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MMPI-2, MMPI-RF and PAI

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OK, ya'lls, I'd like to use your collective expertise here. I've searched the forums for information on preferences between the MMPI-2, MMPI-RF and PAI but it's a been a few years since the last thread of this nature, and I suspect the MMPI-RF is more widely used now than it was 3 years ago.

My questions are, particularly for those of you in academic medical centers or VAs, would you want incoming interns/new psychologists to have exposure to all of these tests? What would be the rank order preferences?

I ask because I'm teaching the graduate level personality assessment course, and we've always focused on the MMPI-2, but I'm thinking about moving the emphasis. The prevailing sentiment is that I *need* to still cover the MMPI-2 because it's "expected" for internships, but that perspective might not be accurate, and I personally prefer the PAI and the RF, so I'd rather cover those.

The other problem is that looking at psychometric information is difficult because the people publishing about these tests are, by and large, the people who created them, and thus are even more biased than your average researcher interested in promoting a particular perspective. Does anyone have any good resources--ideally those published by independent sources--reviewing the psychometrics and/or functional uses of these tests for general clinical practice (e.g., not forensic or police or another speciality function these tests are sometimes used for)?
 

WisNeuro

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    I second T4C's order. It's good to know the original scales of the MMPI since we get some old records of that, but in the VA, anything given in the past few years is pretty much all the RF.
     

    pavlove

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    another +1 to T4C's post for general purposes. I have only seen a remaining strong preference for the MMPI-2 in forensic work.

    That being said, I completed an assessment-heavy internship recently (2014-2015) and administered exclusively MMPI-2's (i.e. no RF) in a non-forensic setting.
     

    AcronymAllergy

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    Agreed with all of the above.

    Definitely keep the MMPI-2 training. It's still heavily used in some settings/by some clinicians, and will be found in reports for years to come.

    For current administration, I predominantly use the RF (depending on the referral question, of course). It's shorter, and I find the interpretation to be more straightforward.

    Get them at least a passing familiarity with the PAI. Same length as the RF, and the way the subscales are organized can be handy.
     

    PsyDr

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    I prefer the pai over the mmpi2. Lower reading level. putting the variability in the responses over increased questions compared to the mmpi2. Newer norms.
     

    AcronymAllergy

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    I prefer the pai over the mmpi2. Lower reading level. putting the variability in the responses over increased questions compared to the mmpi2. Newer norms.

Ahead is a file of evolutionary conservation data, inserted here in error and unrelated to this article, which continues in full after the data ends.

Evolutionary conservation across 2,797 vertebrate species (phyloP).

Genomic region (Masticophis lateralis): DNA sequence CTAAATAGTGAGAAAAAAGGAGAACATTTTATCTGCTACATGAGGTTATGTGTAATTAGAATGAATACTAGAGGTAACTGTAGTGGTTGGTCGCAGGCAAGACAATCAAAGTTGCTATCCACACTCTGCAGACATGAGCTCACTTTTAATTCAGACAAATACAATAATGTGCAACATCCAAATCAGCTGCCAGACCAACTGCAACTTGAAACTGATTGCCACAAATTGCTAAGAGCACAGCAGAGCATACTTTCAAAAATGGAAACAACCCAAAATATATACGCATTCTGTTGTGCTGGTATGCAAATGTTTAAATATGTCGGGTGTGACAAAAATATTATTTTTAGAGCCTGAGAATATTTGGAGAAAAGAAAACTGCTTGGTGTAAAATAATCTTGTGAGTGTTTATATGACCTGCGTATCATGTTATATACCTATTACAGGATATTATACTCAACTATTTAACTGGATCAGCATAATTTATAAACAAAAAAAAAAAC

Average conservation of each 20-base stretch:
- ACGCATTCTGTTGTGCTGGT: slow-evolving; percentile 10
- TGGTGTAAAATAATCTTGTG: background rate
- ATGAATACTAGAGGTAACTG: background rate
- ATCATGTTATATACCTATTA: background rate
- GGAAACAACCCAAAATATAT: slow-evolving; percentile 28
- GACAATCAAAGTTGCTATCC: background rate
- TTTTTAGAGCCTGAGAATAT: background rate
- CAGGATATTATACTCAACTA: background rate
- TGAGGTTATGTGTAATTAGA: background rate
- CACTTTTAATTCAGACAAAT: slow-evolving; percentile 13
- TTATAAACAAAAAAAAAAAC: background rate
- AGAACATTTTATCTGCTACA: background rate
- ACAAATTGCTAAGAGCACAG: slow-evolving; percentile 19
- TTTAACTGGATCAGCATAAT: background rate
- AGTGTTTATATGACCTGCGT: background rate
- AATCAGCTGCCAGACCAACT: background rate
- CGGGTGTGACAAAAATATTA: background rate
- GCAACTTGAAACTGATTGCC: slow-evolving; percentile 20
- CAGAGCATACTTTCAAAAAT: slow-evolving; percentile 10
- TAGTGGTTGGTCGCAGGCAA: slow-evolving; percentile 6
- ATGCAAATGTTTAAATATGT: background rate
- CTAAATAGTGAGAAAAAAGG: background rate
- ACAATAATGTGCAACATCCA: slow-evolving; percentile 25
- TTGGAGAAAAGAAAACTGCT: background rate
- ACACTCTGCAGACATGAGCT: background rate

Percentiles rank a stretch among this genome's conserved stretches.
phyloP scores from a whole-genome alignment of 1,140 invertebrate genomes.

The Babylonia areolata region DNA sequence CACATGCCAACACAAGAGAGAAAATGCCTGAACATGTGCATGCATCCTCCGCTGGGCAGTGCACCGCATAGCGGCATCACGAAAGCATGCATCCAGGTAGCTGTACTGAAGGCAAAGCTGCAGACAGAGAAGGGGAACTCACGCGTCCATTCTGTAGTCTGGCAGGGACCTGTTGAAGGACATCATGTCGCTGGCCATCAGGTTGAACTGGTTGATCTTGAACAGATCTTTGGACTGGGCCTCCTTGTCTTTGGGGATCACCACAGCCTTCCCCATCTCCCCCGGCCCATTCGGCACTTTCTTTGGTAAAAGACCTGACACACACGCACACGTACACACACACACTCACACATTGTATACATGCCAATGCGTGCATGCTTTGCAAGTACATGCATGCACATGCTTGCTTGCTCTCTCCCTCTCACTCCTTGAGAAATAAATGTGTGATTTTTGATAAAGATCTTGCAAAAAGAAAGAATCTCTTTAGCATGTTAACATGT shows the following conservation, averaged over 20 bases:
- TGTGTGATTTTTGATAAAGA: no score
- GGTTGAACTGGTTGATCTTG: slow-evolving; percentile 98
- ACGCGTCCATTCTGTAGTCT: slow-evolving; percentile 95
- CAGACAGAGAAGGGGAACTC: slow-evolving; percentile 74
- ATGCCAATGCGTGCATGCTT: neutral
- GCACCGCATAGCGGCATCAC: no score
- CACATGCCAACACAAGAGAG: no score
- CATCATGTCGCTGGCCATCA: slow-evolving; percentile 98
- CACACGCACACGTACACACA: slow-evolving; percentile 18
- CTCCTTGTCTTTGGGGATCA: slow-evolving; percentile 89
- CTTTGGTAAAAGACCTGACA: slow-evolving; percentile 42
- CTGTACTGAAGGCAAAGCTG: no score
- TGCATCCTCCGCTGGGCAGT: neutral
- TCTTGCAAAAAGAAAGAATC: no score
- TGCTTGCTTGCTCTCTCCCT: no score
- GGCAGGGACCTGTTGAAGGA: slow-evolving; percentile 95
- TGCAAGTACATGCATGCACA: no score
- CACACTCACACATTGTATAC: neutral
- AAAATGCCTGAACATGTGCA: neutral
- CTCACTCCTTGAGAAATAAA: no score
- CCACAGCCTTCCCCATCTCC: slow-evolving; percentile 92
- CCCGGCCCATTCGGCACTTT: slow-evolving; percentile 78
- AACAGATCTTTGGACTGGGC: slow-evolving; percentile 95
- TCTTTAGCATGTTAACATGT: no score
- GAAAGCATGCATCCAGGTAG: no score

I remember attending one of Ben-Porath's talks at NAN a while back when he was discussing reading level of the MMPI-2 (RF in this case) vs. PAI. He'd mentioned that they were actually comparable in that regard, but came out ranked differently due to use of different programs to analyze them.

    I also generally prefer the PAI to MMPI-2, but am becoming more and more of a fan of the RF.
     

    WisNeuro

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    I think it mostly depends on the site and their history. Seems to be used much less in the VA. I've only seen it used a handful of times over the years at the 4 sites I have experience with. Pretty much all the MMPI-2 and RF in those places. In my patients, it's essentially another validity check.
     

    psychgirl77

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    Do people use the PAI clinically very often? I've seen and used it in research but never as a standard part of a clinical assessment battery.

    I am on internship and exclusively use the PAI. The only place I ever used the MMPI-2 was at a forensic practicum. Seems to be much more common in my area to use the PAI.
     

    WisNeuro

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    Ditto. I actually kind of like the MBMD.

    I think it serves a very specific purpose. I just dislike the MCMI because it has no validity check whatsoever. You'll get a profile of complete PVT failure, completely invalid MMPI profile, and there's the MCMI-III, just smiling at you and saying "Interpret me in all my misleading glory!"
     
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    cara susanna

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    I've seen invalid MCMIs. But I've also used it in research so I've given a lot of them.
     

    Justanothergrad

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    The RF is a neat tool in a lot of ways, but the cut-scores keep being lowered because of response style with endorsements now indicating that a T-score of 50 may be sufficient in some contexts. This makes it difficult to use the uniform norms as anything universally interpretable without delving into specialty comparison groups (not arguing against that, I'm an IPIP person so that's closer to what I think needs to be done...but it's not the traditional approach utilized by the RF (or personality assessment in general). The end-game clinical result is that I've seen providers interpreting relative peaks (i.e., within traditional normative ranges) of the RF as indications of significant pathology, and these are not folks that are in any way distant from the instrument's continued development.

    The MCMI offers suggestions of personality dimensions that I've found more useful in terms of clinical conceptualization in a lot of ways than the PSY-5 of the RF/MMPI-2. This is mainly because the dimensions align more neatly to DSM/ICD and its not another interpretive step to say 'high disassociation equates to an indication of the following 3 things... now lets map out the PSY-5 and guess which PD best fits this pattern'. However, it suffers from difficulties with hardly ever being invalidated, as mentioned. It also continues to use corrected scores based on the validity indexes. Didn't we learn anything from K-correction?

    I guess I just don't like our personality instruments, in general.
     

    Therapist4Chnge

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    I think it mostly depends on the site and their history. Seems to be used much less in the VA. I've only seen it used a handful of times over the years at the 4 sites I have experience with. Pretty much all the MMPI-2 and RF in those places. In my patients, it's essentially another validity check.